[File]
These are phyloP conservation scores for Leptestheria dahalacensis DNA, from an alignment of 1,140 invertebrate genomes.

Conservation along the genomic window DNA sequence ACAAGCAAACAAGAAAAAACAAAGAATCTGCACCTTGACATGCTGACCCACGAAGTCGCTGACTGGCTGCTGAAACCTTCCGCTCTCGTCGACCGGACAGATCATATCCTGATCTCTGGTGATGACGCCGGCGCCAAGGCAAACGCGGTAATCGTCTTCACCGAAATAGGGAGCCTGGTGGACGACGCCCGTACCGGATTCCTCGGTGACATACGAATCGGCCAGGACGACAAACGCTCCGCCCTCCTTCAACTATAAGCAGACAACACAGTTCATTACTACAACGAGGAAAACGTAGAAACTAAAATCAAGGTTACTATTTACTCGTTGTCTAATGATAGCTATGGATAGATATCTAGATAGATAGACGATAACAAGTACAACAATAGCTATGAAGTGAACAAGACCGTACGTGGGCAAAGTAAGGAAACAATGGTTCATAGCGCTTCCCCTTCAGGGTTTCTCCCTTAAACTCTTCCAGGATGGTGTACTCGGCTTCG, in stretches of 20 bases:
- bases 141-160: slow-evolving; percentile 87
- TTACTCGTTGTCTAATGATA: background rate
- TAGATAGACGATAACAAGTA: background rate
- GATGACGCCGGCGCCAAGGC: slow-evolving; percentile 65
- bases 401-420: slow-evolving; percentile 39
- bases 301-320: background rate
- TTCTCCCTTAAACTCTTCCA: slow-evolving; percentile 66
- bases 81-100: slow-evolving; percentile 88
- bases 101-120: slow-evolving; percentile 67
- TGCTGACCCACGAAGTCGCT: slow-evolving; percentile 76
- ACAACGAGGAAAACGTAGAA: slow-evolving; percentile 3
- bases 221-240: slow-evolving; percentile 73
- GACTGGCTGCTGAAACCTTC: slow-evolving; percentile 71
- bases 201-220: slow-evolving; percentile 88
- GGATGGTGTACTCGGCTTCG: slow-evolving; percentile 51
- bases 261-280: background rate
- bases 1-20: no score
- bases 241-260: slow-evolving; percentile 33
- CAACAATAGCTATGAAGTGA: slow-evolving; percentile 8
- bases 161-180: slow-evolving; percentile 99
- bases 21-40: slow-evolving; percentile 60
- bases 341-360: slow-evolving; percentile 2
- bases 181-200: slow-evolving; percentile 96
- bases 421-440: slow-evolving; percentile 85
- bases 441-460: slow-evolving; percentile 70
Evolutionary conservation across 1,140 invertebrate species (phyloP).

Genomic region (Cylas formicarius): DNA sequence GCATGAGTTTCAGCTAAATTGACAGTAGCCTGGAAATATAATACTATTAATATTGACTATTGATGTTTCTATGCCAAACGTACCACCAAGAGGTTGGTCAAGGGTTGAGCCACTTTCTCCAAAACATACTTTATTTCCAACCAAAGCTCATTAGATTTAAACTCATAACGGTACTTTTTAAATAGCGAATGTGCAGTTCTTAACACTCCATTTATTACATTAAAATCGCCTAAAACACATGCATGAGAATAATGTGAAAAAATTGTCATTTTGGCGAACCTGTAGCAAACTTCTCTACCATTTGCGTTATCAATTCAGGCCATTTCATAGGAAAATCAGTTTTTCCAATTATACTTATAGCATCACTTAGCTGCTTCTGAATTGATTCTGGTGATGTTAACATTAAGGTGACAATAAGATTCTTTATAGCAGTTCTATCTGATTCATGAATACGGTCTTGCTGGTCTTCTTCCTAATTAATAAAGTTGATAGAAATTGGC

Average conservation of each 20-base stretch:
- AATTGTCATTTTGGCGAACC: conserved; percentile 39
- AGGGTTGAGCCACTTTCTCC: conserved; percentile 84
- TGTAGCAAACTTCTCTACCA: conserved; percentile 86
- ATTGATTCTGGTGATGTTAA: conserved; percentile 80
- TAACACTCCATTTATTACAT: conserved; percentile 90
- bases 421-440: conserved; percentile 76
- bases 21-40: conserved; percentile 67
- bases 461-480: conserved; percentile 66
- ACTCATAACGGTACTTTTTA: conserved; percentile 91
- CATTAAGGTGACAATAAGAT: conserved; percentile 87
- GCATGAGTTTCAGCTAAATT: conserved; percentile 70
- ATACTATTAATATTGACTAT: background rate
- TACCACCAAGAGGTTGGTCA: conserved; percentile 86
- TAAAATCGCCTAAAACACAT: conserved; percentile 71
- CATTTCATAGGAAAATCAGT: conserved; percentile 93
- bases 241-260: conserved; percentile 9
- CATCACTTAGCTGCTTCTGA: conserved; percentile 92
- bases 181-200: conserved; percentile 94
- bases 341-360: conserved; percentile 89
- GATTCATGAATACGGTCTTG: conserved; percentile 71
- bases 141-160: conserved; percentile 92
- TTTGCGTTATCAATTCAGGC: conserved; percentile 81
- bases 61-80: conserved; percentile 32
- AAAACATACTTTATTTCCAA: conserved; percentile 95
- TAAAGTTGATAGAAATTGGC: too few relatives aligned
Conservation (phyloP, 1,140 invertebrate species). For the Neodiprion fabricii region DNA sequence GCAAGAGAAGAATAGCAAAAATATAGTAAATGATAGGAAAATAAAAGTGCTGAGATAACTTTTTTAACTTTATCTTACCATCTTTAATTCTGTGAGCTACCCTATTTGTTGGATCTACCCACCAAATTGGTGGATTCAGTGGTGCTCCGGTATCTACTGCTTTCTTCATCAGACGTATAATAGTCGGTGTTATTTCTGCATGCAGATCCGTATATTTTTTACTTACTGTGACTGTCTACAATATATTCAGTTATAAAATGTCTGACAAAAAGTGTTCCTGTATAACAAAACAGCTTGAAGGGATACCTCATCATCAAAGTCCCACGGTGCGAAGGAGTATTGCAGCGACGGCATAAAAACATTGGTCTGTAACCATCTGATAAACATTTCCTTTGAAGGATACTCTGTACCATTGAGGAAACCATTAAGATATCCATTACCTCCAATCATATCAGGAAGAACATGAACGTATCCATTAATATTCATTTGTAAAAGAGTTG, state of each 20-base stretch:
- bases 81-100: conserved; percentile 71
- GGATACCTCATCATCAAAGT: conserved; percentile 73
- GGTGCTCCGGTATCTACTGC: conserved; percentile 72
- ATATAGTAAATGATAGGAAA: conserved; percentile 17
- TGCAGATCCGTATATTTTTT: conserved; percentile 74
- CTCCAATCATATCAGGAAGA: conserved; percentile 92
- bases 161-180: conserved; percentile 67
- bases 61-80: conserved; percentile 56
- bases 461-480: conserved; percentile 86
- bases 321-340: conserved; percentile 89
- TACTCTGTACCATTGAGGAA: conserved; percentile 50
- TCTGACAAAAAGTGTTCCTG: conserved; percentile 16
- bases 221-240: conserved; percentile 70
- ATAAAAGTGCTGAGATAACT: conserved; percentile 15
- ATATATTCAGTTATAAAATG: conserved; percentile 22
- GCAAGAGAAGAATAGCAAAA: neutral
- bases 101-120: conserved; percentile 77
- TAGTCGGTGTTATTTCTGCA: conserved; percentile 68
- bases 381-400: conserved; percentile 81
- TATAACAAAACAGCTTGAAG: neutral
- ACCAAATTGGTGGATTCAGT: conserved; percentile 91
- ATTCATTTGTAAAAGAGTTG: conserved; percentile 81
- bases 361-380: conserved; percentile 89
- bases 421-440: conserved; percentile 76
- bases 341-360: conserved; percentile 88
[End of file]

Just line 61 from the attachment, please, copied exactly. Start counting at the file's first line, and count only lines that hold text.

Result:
- TGCAGATCCGTATATTTTTT: conserved; percentile 74